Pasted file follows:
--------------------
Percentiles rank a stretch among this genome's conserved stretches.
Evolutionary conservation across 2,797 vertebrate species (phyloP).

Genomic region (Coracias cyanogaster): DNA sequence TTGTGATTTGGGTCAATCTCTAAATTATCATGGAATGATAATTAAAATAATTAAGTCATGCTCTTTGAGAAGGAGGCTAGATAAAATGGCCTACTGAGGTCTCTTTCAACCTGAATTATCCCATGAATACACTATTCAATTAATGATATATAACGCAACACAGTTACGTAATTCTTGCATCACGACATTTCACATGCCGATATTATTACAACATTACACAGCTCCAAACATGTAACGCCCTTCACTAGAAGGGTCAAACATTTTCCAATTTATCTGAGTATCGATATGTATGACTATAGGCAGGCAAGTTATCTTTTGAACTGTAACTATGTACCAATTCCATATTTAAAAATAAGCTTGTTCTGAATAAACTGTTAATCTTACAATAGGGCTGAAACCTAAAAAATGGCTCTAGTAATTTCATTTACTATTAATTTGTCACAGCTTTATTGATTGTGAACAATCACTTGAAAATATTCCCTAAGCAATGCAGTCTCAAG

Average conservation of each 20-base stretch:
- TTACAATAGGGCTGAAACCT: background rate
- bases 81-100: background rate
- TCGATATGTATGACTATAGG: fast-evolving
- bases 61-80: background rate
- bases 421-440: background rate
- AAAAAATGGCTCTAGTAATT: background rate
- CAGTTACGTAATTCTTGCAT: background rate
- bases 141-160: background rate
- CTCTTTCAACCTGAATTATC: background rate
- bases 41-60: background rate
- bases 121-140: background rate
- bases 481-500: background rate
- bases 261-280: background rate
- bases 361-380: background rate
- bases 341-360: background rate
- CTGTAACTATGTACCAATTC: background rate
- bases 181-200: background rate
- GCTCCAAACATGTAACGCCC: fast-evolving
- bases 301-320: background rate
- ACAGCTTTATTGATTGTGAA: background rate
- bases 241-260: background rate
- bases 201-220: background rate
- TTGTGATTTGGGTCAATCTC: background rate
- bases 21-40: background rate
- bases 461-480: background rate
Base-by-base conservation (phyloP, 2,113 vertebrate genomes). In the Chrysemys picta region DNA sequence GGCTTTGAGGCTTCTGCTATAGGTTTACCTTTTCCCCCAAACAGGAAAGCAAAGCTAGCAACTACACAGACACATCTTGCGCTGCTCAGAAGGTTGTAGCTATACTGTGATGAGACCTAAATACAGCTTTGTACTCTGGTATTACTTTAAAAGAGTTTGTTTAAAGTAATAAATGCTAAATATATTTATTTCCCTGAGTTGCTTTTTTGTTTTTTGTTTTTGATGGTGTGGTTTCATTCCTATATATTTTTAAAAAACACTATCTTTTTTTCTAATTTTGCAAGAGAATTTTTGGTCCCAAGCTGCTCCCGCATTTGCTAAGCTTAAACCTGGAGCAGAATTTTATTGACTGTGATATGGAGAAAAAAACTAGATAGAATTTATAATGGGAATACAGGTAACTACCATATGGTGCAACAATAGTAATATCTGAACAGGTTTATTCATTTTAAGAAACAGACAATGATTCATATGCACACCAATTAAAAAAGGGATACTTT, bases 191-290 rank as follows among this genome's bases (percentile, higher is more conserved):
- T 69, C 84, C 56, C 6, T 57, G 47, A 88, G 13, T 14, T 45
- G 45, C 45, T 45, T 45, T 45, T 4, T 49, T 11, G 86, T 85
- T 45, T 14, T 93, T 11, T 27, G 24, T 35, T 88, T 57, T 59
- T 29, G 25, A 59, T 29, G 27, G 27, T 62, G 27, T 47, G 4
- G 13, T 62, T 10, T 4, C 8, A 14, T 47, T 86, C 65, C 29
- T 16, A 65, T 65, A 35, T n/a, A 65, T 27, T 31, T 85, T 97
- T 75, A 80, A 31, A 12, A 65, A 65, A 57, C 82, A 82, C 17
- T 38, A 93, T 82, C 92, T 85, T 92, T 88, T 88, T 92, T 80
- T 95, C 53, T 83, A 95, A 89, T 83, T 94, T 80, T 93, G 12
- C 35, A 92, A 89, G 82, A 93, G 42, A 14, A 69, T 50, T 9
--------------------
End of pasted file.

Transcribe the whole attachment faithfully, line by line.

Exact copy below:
Percentiles rank a stretch among this genome's conserved stretches.
Evolutionary conservation across 2,797 vertebrate species (phyloP).

Genomic region (Coracias cyanogaster): DNA sequence TTGTGATTTGGGTCAATCTCTAAATTATCATGGAATGATAATTAAAATAATTAAGTCATGCTCTTTGAGAAGGAGGCTAGATAAAATGGCCTACTGAGGTCTCTTTCAACCTGAATTATCCCATGAATACACTATTCAATTAATGATATATAACGCAACACAGTTACGTAATTCTTGCATCACGACATTTCACATGCCGATATTATTACAACATTACACAGCTCCAAACATGTAACGCCCTTCACTAGAAGGGTCAAACATTTTCCAATTTATCTGAGTATCGATATGTATGACTATAGGCAGGCAAGTTATCTTTTGAACTGTAACTATGTACCAATTCCATATTTAAAAATAAGCTTGTTCTGAATAAACTGTTAATCTTACAATAGGGCTGAAACCTAAAAAATGGCTCTAGTAATTTCATTTACTATTAATTTGTCACAGCTTTATTGATTGTGAACAATCACTTGAAAATATTCCCTAAGCAATGCAGTCTCAAG

Average conservation of each 20-base stretch:
- TTACAATAGGGCTGAAACCT: background rate
- bases 81-100: background rate
- TCGATATGTATGACTATAGG: fast-evolving
- bases 61-80: background rate
- bases 421-440: background rate
- AAAAAATGGCTCTAGTAATT: background rate
- CAGTTACGTAATTCTTGCAT: background rate
- bases 141-160: background rate
- CTCTTTCAACCTGAATTATC: background rate
- bases 41-60: background rate
- bases 121-140: background rate
- bases 481-500: background rate
- bases 261-280: background rate
- bases 361-380: background rate
- bases 341-360: background rate
- CTGTAACTATGTACCAATTC: background rate
- bases 181-200: background rate
- GCTCCAAACATGTAACGCCC: fast-evolving
- bases 301-320: background rate
- ACAGCTTTATTGATTGTGAA: background rate
- bases 241-260: background rate
- bases 201-220: background rate
- TTGTGATTTGGGTCAATCTC: background rate
- bases 21-40: background rate
- bases 461-480: background rate
Base-by-base conservation (phyloP, 2,113 vertebrate genomes). In the Chrysemys picta region DNA sequence GGCTTTGAGGCTTCTGCTATAGGTTTACCTTTTCCCCCAAACAGGAAAGCAAAGCTAGCAACTACACAGACACATCTTGCGCTGCTCAGAAGGTTGTAGCTATACTGTGATGAGACCTAAATACAGCTTTGTACTCTGGTATTACTTTAAAAGAGTTTGTTTAAAGTAATAAATGCTAAATATATTTATTTCCCTGAGTTGCTTTTTTGTTTTTTGTTTTTGATGGTGTGGTTTCATTCCTATATATTTTTAAAAAACACTATCTTTTTTTCTAATTTTGCAAGAGAATTTTTGGTCCCAAGCTGCTCCCGCATTTGCTAAGCTTAAACCTGGAGCAGAATTTTATTGACTGTGATATGGAGAAAAAAACTAGATAGAATTTATAATGGGAATACAGGTAACTACCATATGGTGCAACAATAGTAATATCTGAACAGGTTTATTCATTTTAAGAAACAGACAATGATTCATATGCACACCAATTAAAAAAGGGATACTTT, bases 191-290 rank as follows among this genome's bases (percentile, higher is more conserved):
- T 69, C 84, C 56, C 6, T 57, G 47, A 88, G 13, T 14, T 45
- G 45, C 45, T 45, T 45, T 45, T 4, T 49, T 11, G 86, T 85
- T 45, T 14, T 93, T 11, T 27, G 24, T 35, T 88, T 57, T 59
- T 29, G 25, A 59, T 29, G 27, G 27, T 62, G 27, T 47, G 4
- G 13, T 62, T 10, T 4, C 8, A 14, T 47, T 86, C 65, C 29
- T 16, A 65, T 65, A 35, T n/a, A 65, T 27, T 31, T 85, T 97
- T 75, A 80, A 31, A 12, A 65, A 65, A 57, C 82, A 82, C 17
- T 38, A 93, T 82, C 92, T 85, T 92, T 88, T 88, T 92, T 80
- T 95, C 53, T 83, A 95, A 89, T 83, T 94, T 80, T 93, G 12
- C 35, A 92, A 89, G 82, A 93, G 42, A 14, A 69, T 50, T 9